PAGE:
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America's Leading Gay News Source
After 39 years in ministry, Ga. bishop comes out
Bishop Jim Swilley founded Church in the Now, the massive, non-denominational congregation in Conyers, in 1985. But as the church grew over 25 years, and throughout his almost four decades of ministry, Swilley struggled with a secret that he hid from his congregation.
“I am approaching my 39th year in ministry — All I have ever done is preach the gospel,” Swilley told his congregation in an emotional sermon last month, noting that his parents tell stories of him preaching while still in diapers.
“There are two things in my life that are an absolute: I did not ask for either one of them, both of them were imposed upon me, I had no control over either of them,” Swilley said.
“One was the call of God in my life … the other thing, and I wouldn’t have known what to call it at the time, is my sexual orientation. I know a lot of straight people think that orientation is a choice, but I want to tell you that it definitely is not,” he said.
Swilley discounted rumors that he was cheating on his wife, who sat in the audience nodding her support, thanked his children and parents, and said that he was motivated to speak up by the recent rash of gay youth suicides, and by ongoing hate crimes targeting gay people.
“I can only hope that you hear me out and you hear me with an open mind,” Swilley said then.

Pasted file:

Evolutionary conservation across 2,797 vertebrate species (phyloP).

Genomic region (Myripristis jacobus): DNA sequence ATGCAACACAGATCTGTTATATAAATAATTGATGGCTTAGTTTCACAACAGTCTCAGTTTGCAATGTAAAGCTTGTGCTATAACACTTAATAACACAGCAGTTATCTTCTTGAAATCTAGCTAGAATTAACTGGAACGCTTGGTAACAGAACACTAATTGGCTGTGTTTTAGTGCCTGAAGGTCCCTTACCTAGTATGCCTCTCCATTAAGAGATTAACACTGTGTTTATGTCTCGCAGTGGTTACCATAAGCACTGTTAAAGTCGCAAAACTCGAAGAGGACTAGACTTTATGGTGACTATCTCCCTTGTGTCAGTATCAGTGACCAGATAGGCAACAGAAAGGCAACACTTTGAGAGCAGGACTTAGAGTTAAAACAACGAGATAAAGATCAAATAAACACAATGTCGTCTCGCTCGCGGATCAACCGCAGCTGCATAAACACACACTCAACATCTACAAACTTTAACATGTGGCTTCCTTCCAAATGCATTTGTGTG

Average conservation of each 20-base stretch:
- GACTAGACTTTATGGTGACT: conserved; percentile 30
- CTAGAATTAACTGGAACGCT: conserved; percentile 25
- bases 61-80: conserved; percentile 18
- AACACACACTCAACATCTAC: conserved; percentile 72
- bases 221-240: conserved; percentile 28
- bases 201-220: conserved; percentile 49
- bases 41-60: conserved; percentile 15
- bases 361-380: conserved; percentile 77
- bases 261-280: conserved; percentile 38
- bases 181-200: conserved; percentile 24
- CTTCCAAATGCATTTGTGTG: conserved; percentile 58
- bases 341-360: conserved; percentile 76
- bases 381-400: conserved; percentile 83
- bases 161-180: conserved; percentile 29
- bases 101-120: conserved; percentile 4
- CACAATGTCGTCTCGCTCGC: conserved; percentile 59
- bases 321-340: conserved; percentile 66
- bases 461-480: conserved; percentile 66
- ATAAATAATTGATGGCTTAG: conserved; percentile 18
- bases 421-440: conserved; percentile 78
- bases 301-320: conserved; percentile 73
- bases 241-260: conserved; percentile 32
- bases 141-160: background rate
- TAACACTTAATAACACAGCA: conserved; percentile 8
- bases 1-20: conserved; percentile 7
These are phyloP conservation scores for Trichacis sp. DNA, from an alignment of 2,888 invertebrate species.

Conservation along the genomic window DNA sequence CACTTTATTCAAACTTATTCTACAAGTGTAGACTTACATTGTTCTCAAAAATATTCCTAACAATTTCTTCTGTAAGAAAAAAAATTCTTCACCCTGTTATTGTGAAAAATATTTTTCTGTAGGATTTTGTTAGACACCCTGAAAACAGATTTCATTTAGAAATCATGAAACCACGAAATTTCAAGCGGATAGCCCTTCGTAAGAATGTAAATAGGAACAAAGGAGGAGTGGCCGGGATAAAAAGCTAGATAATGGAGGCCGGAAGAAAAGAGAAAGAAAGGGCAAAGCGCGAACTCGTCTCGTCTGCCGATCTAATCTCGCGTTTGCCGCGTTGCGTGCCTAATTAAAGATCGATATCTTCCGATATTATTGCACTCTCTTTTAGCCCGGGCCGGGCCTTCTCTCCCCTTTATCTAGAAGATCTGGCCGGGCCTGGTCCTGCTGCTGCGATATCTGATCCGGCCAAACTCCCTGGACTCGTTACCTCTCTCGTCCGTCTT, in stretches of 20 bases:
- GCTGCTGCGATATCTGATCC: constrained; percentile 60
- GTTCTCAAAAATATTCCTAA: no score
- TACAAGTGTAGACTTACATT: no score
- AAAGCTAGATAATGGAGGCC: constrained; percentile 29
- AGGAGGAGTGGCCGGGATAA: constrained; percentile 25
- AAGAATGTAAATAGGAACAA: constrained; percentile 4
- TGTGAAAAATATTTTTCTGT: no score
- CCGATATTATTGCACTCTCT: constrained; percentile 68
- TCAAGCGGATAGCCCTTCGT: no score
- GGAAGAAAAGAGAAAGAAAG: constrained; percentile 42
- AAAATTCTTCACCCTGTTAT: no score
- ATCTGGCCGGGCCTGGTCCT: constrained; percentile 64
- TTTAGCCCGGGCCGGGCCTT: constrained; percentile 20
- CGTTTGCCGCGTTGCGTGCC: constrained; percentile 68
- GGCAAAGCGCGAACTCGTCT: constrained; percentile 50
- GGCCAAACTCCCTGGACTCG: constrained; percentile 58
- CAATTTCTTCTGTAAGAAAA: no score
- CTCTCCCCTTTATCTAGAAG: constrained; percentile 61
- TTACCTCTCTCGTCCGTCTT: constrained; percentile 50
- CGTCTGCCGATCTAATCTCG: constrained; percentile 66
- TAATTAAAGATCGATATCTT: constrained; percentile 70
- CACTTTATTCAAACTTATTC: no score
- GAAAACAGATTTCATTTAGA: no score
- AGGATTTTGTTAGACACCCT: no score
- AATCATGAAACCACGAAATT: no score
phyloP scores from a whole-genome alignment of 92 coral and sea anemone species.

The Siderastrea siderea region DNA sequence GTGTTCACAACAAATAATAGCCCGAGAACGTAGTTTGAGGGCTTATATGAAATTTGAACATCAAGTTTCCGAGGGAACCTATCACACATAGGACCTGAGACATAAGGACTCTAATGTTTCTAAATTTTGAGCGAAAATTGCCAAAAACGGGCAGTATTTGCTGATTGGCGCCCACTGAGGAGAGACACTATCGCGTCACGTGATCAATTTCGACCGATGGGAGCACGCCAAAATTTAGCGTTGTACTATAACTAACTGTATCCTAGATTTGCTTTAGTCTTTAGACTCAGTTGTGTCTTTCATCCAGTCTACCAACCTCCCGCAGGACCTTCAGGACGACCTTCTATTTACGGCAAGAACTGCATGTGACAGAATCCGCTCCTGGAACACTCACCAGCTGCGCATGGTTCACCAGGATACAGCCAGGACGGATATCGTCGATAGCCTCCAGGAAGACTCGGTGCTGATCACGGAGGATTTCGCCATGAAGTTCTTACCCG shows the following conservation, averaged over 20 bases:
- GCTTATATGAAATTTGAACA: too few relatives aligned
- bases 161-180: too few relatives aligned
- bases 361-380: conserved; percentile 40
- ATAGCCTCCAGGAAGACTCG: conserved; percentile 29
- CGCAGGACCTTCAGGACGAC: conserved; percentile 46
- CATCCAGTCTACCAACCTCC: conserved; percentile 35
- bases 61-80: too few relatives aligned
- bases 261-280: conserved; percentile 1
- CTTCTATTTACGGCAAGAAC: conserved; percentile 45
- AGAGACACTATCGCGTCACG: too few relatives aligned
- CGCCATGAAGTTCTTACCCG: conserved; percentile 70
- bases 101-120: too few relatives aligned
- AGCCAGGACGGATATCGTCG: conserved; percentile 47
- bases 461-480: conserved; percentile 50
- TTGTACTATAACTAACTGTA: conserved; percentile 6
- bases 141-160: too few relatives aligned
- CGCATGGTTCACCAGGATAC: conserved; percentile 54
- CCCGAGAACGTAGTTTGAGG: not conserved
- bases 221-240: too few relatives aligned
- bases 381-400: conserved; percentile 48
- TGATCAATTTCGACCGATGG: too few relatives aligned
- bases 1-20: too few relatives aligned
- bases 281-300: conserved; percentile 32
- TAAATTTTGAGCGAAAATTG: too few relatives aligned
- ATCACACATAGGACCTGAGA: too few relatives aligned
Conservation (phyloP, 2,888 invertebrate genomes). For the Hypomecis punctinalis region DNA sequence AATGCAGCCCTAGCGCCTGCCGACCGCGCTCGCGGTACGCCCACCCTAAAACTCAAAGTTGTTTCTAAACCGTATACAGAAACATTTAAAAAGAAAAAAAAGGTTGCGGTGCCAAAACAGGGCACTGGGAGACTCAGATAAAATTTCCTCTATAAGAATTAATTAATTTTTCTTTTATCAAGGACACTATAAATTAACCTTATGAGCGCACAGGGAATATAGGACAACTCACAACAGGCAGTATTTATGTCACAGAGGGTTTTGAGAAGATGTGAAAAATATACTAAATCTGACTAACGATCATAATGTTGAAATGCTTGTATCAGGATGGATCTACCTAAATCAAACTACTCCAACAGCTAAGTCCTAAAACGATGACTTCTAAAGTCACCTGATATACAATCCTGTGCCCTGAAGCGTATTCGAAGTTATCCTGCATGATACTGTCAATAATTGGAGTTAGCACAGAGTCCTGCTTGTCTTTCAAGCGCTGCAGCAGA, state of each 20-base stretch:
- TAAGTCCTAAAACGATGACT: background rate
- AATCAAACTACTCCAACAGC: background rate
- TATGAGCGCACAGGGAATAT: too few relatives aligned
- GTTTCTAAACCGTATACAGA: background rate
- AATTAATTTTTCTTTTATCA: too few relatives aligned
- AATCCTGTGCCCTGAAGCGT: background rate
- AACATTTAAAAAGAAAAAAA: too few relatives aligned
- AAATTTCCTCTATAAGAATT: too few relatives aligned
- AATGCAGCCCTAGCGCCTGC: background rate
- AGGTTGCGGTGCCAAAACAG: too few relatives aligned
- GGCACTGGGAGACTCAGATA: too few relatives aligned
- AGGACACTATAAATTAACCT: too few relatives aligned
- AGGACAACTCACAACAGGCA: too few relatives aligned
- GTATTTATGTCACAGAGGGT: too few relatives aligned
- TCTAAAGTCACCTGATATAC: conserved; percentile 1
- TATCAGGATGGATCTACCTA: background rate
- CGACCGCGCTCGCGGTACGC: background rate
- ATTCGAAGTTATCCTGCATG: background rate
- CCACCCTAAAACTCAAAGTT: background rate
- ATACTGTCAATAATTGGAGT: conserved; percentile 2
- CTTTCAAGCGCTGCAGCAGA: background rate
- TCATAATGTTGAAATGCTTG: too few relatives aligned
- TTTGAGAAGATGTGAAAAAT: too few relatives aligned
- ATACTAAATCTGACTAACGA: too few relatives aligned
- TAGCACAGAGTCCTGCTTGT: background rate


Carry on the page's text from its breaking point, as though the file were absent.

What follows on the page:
The video of Swilley’s Oct. 13 coming out speech has gone viral with more than 50,000 views in three weeks. Jim Swilley, Debye Swilley and their son Judah Swilley spoke with the Georgia Voice about the experience.
GA Voice: Debye, people who watched that video really want to know if you support Jim. Can you speak to that?
Debye Swilley: I look at this as a real love story. I’ve always loved Jim and we learned to build a life around his sexual orientation. We built an incredible life together. We love each other and are best friends.
In March of 2009, it hit me that I was no longer a blessing to Jim. I was handicapping him. I was doing him a disservice by keeping him from growing because I was keeping him from being who he was. When I realized that I was hurting Jim more than helping him, that hurt me. I came to a place where I knew that I was no longer the best for him.
Jim Swilley: She came to me and said, “I think it’s time that you are able to walk in the way that you direct people. You tell people that God loves them just as they are and that God has a purpose for them just as they are and you don’t give that same break to yourself.”
I told her, “If we were going to still work together [in ministry], you realize that you’re outing me. People will look at us and wonder if we’re that fine with each other, why don’t we just stay married?”
Debye: I told Jim Earl, “I will do anything that you want for me to do. If you want me to be the crazy woman who freaked out or let people think that I had an affair, I really don’t care what anybody says about me. If you don’t ever want to come out with this, it’s your truth. I just can’t do it anymore. I will not be in agreement with us not being everything that we’re supposed to be. Just know that I will never hurt you and I will always protect you.”